Oh, here’s the Rosenberg Library’s storms site, for those who just look at the pictures.
Okay, rocking chair, but most are trivial or urban legend-ish.
Trivial-as a small child, my dad fell off a catwalk and was carried a distance by the mud they used to raise the island. After the storm, they built the seawall and raised the entire island by dredging Galveston Bay and depositing the tailings onshore (those old four foot high iron fences at Ashton Villa are really eight feet tall but half is underground.) They built catwalks to walk on when they were raising an area.
Cool factoid: Screwjacks were used to raise buildings to the new grade. With the larger buildings, they would dig under the building and place hundreds of these jacks in a grid with one worker at each jack. A worker outside had a drum. Everytime he beat the drum, the people under the building would give the jack a quarter turn.
Urban Legend-ish (warning: let that lunch settle before reading this)-After the storm, the women stayed in charge of the homes while the men went out to clean up and recover bodies (with 8,000-10,000 dead, they put them on ships and buried them at sea, but they had to cremate when the bodies washed back ashore.) Looting was common, and anyone found with a ringed finger in their pockets was shot. Also, I guess should mention that most homes in Galveston are built on piers which allows storm surges (and high tides before they raised the island) to wash underneath. Anyway, my mother’s father’s aunt was left in charge of the kids. She was reading to them when she heard a scratching noise in the kitchen. Giving the book to an older girl, she went into the kitchen and saw a pair of hands on the windowsill; someone was trying to climb into the house. The aunt grabbed a butchers knife, stabbed through a hand pinning the man to the window, closed the window and braced it. Then she went back to reading, leaving the looter for the men to take care of when they got home.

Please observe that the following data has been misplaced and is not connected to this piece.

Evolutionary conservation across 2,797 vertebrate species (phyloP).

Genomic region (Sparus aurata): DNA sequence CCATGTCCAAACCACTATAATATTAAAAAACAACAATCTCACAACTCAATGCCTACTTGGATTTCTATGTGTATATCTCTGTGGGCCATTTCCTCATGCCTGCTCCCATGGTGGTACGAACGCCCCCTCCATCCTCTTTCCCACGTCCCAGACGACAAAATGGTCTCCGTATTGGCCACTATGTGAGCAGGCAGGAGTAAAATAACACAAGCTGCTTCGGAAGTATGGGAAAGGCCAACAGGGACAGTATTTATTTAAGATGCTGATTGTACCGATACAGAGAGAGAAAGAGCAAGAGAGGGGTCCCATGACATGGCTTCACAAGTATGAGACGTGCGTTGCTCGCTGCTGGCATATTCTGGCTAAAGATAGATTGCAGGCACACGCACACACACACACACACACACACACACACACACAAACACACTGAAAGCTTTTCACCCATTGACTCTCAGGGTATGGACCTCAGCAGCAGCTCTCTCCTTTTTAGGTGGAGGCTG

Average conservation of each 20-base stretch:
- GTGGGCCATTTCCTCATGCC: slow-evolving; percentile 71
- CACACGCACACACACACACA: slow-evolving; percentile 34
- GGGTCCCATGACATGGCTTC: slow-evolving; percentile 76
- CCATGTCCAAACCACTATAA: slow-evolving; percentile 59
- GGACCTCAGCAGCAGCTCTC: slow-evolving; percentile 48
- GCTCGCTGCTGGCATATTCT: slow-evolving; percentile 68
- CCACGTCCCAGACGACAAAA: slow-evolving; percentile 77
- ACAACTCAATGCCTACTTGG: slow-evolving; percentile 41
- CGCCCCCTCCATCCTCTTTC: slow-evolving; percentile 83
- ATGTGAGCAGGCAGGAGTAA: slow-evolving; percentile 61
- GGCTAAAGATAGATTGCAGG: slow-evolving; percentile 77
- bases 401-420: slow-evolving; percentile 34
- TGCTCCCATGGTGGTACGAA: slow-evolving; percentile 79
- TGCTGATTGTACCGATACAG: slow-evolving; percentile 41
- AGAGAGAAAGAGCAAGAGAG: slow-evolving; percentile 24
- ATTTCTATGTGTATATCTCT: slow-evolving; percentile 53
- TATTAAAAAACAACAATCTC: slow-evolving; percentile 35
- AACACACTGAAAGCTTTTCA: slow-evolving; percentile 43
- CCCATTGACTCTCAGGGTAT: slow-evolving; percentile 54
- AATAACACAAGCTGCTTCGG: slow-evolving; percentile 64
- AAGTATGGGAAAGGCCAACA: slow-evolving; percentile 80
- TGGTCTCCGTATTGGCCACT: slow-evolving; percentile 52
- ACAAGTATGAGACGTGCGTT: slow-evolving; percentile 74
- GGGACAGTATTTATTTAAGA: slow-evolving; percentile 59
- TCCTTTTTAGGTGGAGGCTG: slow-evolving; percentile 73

Speaking of the Texas City Disaster, I attended a funeral a few years back at the funeral home on the right just past where I-45 ends (or used to end, in the 5800 block or so.) Walking outside, my dad mentioned that the funeral home opened right before the disaster, paid off the bills with that day and seemed to be coasting ever since. According to him, it was a good day for the funeral homes, and glass companies too since “it broke every window in town.” I think I expressed suprise that Galveston was affected that much by something across the bay in Texas City. He countered by saying that car-sized chunks of concrete landed in Galveston.
I just asked my mom about the above story. She doesn’t remember chunks of concrete, but does recall that Broadway was shut down to let the ambulances have free run between Texas City and the University of Texas Medical Branch. Her father was working in the Galveston railyards when he heard the explosion. He climbed onto a boxcar to get a look, then a huge piece of metal flew pass and he decided that the top of a boxcar was “no place for his mother’s son.”
Carla was before my time, but my sister remembers seeing waves hit the seawall, the tops shearing off and flying to her window, three blocks away. Just before the eye went over, my brother went out to the garage to check on his dog. While walking to the garage he could reach forward and touch the ground. Then there was the time… okay, I’ll quit before I bore everyone.